Memoirs of a Navy Brat






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Dad's Retirement From Navy 



Dad's compulsory retirement from the Navy came in 1969, at age 50, after having accumulated 30 years of government service.

Retirement, for most people, is a chance to get the much needed rest after long years of working. Not so with Dad, as he still had 5 children attending school. So, without staying idle even for a short while, Dad accepted the offer of the defunct Ysmael Steel Corporation to handle its shipping business in Hongkong, where he was based for most parts of the year. Mom had the opportunity to join him there for a much needed respite and vacation.

Presently, the mandatory retirement age for military officers is 56. By current standards, Dad left the service relatively young. He retired with his honor and integrity intact and beyond question, well-loved, known and respected not only in navy circles, but in the entire Armed Forces. It was so heartwarming for me to hear those usual comments from officers, soldiers, and civilian employees of the Armed Forces, whenever they found out I’m one of his sons.

I recall retired Lt. Gen. Salvador Mison, a former Armed Forces Vice Chief of Staff and Customs Commissioner, telling us during Dad’s wake that Dad would not accept gifts given by callers to his office when he was the Deputy Chief of Staff for Personnel (J-1) of the Armed Forces. He would instruct his staff to remind visitors not to bring gifts, even when there's an occasion, or have the gifts returned to the givers. Gen. Mison was then a junior officer at Dad’s office.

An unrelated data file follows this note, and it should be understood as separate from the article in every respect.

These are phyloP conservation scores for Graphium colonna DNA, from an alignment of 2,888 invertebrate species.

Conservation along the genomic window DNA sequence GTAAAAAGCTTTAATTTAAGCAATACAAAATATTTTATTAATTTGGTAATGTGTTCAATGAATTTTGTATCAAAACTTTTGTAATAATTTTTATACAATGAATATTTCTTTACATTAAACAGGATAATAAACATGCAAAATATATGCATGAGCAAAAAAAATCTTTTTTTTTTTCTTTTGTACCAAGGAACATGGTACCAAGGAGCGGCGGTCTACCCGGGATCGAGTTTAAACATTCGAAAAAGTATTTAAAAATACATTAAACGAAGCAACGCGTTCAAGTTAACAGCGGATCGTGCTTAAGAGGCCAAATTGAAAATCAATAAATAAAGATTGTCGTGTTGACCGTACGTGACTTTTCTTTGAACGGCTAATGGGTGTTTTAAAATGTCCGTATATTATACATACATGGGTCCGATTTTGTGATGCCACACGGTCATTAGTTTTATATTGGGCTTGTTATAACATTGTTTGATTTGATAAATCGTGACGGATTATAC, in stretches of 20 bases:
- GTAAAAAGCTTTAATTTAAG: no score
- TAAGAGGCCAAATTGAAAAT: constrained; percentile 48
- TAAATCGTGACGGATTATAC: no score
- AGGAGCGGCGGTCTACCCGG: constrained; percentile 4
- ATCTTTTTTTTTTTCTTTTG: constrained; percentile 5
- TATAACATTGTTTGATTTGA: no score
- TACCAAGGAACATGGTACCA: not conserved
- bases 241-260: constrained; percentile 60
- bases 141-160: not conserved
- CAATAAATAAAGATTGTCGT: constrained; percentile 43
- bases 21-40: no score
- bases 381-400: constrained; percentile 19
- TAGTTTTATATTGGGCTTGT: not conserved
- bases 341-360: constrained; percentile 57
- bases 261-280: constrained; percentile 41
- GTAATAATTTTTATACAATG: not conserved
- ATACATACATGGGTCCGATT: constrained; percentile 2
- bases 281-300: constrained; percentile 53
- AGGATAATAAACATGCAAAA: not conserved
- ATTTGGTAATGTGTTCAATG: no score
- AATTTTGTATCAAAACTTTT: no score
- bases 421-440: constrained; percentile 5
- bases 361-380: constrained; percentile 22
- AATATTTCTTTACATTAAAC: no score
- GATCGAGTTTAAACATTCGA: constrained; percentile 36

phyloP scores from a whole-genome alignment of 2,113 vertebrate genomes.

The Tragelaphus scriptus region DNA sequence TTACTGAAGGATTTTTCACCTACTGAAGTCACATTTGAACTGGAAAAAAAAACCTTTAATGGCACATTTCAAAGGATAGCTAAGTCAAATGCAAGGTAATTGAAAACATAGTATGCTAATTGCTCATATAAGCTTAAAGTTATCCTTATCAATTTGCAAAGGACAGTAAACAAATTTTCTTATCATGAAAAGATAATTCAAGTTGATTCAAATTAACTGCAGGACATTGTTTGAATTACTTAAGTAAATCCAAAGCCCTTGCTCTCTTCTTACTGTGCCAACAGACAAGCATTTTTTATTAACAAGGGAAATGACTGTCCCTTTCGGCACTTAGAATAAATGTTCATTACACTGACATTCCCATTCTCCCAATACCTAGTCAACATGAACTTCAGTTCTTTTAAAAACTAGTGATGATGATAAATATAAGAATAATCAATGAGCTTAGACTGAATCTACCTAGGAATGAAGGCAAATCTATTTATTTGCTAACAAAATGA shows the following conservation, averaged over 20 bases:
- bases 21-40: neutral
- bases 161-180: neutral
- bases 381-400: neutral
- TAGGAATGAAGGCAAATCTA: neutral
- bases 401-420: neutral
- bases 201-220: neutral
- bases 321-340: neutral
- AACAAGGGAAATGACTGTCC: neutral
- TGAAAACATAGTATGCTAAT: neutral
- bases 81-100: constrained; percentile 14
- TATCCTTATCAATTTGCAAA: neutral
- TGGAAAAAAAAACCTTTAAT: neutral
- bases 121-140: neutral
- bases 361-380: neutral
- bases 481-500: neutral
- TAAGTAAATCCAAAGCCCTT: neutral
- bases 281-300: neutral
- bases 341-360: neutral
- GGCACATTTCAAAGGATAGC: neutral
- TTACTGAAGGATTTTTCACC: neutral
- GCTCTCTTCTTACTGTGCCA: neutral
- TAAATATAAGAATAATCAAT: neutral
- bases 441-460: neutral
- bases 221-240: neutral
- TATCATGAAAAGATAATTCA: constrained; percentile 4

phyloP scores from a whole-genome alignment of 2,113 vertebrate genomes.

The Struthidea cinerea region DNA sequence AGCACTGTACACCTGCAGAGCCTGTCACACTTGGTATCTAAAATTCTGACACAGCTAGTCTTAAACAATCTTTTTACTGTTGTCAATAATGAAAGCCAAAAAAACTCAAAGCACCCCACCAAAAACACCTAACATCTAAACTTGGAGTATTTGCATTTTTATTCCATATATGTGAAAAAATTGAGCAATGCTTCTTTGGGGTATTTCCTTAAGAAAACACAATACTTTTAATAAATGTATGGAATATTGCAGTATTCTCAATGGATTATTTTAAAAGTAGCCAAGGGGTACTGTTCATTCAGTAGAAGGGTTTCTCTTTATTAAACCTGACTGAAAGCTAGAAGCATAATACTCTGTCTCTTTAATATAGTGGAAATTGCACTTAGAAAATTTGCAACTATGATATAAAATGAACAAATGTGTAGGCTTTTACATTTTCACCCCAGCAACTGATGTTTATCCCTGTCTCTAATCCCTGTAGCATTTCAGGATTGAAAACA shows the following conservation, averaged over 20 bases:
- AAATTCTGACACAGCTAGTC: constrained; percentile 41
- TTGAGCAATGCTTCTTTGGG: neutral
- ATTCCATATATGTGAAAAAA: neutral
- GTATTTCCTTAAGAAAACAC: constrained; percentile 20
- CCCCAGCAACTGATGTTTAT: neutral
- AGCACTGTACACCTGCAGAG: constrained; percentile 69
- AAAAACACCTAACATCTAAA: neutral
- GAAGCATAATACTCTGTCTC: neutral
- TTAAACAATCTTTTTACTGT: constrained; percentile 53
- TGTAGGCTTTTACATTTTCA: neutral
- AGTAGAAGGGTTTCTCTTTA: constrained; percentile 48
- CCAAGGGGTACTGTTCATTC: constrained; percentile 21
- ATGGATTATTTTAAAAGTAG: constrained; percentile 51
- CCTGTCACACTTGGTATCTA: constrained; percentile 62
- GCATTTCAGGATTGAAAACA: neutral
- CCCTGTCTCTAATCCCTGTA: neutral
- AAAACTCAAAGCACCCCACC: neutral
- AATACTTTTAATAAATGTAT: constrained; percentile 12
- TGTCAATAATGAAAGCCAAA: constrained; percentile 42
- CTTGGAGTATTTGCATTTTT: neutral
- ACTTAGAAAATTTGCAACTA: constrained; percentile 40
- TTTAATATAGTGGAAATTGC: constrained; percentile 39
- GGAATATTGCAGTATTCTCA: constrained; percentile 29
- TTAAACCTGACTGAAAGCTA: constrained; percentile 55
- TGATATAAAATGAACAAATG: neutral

I also have personal knowledge that he made some people unhappy for strictly implementing policies without favor, some of whom were even neighborhood officers in the base. These were servicemen who continue to evade routine assignments aboard naval vessels, but could not do so, and were forced to leave the service, when Dad was the Assistant Chief of Naval Staff for Personnel (N-1), an assignment prior to his stint at J-1.

From J-1, Dad volunteered to head Task Force Pagkakaisa, a unified command of the various armed services, created to address the growing Muslim unrest in Mindanao. He was based on board a naval vessel, an LST, off the shores of Sulu. This was to be his last assignment prior to retirement. Task Force Pagkakaisa was the forerunner of the Southern Command (Southcom), which was activated after Dad hung up his uniform. Some Marines, who were part of his command, became my friends when their platoon was given sentry duties at the base. They taught me and my neighborhood buddies how to drink alcohol, in their barracks. Bad influence....ha ha ha! But to be frank, they were such a nice bunch.

From the date of his retirement from the Navy, we had one more year to remain and occupy our quarters in the base. So by the time we had to finally move out  in the summer of 1970, I was also already about to start a new chapter in my life and embark on my own professional career, bringing to a close those unforgettable pages of yesteryear that hold so many fond memories of my growing up years.

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